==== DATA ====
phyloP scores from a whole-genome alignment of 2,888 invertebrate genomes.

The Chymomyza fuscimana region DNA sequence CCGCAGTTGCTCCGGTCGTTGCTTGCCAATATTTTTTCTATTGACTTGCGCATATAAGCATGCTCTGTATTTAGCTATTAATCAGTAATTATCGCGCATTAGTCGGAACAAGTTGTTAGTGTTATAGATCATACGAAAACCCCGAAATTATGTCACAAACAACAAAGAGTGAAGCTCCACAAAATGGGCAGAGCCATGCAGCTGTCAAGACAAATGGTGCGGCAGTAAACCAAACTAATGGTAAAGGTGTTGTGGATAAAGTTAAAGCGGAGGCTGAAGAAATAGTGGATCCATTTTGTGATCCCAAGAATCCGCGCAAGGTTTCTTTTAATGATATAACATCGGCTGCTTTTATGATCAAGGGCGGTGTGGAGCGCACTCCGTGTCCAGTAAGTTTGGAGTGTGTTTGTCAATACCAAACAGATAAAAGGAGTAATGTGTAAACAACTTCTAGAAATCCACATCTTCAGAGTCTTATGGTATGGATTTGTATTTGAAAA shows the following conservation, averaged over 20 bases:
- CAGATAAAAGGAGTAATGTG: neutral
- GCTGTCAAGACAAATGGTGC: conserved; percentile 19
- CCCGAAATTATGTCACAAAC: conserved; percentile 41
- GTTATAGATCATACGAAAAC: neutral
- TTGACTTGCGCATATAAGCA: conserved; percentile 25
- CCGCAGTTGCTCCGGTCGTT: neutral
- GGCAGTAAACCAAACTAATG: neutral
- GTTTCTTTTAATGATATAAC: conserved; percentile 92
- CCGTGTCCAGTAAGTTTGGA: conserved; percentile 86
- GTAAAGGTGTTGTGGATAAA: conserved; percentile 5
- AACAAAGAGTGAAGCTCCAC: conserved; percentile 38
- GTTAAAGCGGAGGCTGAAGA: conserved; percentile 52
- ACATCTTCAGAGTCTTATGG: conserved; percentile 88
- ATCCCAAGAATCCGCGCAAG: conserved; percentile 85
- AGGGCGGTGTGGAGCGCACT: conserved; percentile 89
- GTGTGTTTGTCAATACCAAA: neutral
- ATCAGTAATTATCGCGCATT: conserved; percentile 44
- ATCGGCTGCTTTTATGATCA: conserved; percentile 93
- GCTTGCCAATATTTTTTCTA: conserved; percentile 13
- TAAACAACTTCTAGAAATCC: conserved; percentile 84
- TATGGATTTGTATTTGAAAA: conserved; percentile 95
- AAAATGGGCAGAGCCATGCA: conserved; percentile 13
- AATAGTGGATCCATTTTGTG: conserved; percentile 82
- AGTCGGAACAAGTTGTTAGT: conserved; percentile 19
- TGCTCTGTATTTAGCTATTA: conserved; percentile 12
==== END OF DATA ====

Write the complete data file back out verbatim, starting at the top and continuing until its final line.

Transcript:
phyloP scores from a whole-genome alignment of 2,888 invertebrate genomes.

The Chymomyza fuscimana region DNA sequence CCGCAGTTGCTCCGGTCGTTGCTTGCCAATATTTTTTCTATTGACTTGCGCATATAAGCATGCTCTGTATTTAGCTATTAATCAGTAATTATCGCGCATTAGTCGGAACAAGTTGTTAGTGTTATAGATCATACGAAAACCCCGAAATTATGTCACAAACAACAAAGAGTGAAGCTCCACAAAATGGGCAGAGCCATGCAGCTGTCAAGACAAATGGTGCGGCAGTAAACCAAACTAATGGTAAAGGTGTTGTGGATAAAGTTAAAGCGGAGGCTGAAGAAATAGTGGATCCATTTTGTGATCCCAAGAATCCGCGCAAGGTTTCTTTTAATGATATAACATCGGCTGCTTTTATGATCAAGGGCGGTGTGGAGCGCACTCCGTGTCCAGTAAGTTTGGAGTGTGTTTGTCAATACCAAACAGATAAAAGGAGTAATGTGTAAACAACTTCTAGAAATCCACATCTTCAGAGTCTTATGGTATGGATTTGTATTTGAAAA shows the following conservation, averaged over 20 bases:
- CAGATAAAAGGAGTAATGTG: neutral
- GCTGTCAAGACAAATGGTGC: conserved; percentile 19
- CCCGAAATTATGTCACAAAC: conserved; percentile 41
- GTTATAGATCATACGAAAAC: neutral
- TTGACTTGCGCATATAAGCA: conserved; percentile 25
- CCGCAGTTGCTCCGGTCGTT: neutral
- GGCAGTAAACCAAACTAATG: neutral
- GTTTCTTTTAATGATATAAC: conserved; percentile 92
- CCGTGTCCAGTAAGTTTGGA: conserved; percentile 86
- GTAAAGGTGTTGTGGATAAA: conserved; percentile 5
- AACAAAGAGTGAAGCTCCAC: conserved; percentile 38
- GTTAAAGCGGAGGCTGAAGA: conserved; percentile 52
- ACATCTTCAGAGTCTTATGG: conserved; percentile 88
- ATCCCAAGAATCCGCGCAAG: conserved; percentile 85
- AGGGCGGTGTGGAGCGCACT: conserved; percentile 89
- GTGTGTTTGTCAATACCAAA: neutral
- ATCAGTAATTATCGCGCATT: conserved; percentile 44
- ATCGGCTGCTTTTATGATCA: conserved; percentile 93
- GCTTGCCAATATTTTTTCTA: conserved; percentile 13
- TAAACAACTTCTAGAAATCC: conserved; percentile 84
- TATGGATTTGTATTTGAAAA: conserved; percentile 95
- AAAATGGGCAGAGCCATGCA: conserved; percentile 13
- AATAGTGGATCCATTTTGTG: conserved; percentile 82
- AGTCGGAACAAGTTGTTAGT: conserved; percentile 19
- TGCTCTGTATTTAGCTATTA: conserved; percentile 12